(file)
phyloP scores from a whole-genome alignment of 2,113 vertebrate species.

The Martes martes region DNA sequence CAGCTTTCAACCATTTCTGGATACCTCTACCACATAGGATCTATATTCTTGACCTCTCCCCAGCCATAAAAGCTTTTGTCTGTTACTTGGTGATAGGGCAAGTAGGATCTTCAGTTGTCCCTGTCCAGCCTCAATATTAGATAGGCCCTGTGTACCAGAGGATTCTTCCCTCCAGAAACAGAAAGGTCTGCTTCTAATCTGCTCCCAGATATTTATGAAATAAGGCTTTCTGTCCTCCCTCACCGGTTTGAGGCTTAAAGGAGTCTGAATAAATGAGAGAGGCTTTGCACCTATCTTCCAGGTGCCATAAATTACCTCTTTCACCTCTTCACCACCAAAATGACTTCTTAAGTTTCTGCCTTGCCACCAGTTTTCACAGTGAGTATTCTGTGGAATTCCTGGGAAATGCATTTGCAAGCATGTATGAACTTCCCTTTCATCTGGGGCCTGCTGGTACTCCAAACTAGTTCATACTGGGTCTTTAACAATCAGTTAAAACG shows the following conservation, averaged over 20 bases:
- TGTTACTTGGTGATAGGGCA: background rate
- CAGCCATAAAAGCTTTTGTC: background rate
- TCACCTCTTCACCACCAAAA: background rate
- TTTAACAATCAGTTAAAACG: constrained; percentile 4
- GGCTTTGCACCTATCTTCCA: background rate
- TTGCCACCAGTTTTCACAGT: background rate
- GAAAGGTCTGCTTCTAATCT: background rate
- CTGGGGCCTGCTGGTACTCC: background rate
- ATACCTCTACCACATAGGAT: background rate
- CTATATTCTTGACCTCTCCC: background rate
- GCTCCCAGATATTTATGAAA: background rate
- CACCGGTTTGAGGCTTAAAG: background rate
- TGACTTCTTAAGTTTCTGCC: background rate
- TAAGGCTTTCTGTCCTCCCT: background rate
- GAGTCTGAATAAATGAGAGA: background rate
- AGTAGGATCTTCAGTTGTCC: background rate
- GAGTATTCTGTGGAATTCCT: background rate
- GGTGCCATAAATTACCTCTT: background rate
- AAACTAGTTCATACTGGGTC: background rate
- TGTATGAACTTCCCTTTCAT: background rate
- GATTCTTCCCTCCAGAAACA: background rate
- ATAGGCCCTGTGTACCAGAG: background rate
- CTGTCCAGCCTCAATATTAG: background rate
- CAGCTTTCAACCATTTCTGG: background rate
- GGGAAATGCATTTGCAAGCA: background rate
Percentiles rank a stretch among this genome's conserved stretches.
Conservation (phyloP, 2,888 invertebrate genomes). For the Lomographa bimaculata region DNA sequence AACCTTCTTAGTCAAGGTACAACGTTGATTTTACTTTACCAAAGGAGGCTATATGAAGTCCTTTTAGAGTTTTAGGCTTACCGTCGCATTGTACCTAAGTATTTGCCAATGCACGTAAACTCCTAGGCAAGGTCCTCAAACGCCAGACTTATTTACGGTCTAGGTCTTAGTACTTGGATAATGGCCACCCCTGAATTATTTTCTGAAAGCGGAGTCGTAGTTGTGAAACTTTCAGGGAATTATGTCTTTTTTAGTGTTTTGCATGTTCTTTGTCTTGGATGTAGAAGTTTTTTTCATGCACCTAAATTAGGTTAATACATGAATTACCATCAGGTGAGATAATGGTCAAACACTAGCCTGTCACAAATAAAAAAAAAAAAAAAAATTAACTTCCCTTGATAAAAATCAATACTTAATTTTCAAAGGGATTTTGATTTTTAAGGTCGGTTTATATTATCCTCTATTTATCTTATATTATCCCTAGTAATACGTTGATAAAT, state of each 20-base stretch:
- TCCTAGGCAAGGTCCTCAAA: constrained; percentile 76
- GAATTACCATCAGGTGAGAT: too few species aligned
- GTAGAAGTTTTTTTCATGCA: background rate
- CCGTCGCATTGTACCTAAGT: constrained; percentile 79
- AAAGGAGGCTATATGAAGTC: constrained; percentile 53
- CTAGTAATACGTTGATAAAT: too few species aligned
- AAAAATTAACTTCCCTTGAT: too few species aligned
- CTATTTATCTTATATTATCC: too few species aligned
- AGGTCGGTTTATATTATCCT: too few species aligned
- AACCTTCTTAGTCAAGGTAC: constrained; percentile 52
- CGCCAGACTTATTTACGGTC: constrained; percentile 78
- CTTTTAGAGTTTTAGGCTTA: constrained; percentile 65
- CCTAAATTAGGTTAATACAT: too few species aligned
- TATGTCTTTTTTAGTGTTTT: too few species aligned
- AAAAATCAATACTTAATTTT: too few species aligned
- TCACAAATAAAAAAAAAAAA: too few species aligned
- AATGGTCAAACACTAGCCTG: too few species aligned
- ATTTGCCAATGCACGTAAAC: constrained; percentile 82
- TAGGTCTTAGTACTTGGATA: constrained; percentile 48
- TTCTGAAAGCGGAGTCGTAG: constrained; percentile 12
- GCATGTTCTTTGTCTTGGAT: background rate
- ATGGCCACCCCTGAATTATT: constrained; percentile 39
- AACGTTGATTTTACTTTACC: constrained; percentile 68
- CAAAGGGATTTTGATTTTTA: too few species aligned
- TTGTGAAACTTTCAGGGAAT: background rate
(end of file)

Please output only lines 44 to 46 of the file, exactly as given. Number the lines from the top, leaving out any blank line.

- AAAAATCAATACTTAATTTT: too few species aligned
- TCACAAATAAAAAAAAAAAA: too few species aligned
- AATGGTCAAACACTAGCCTG: too few species aligned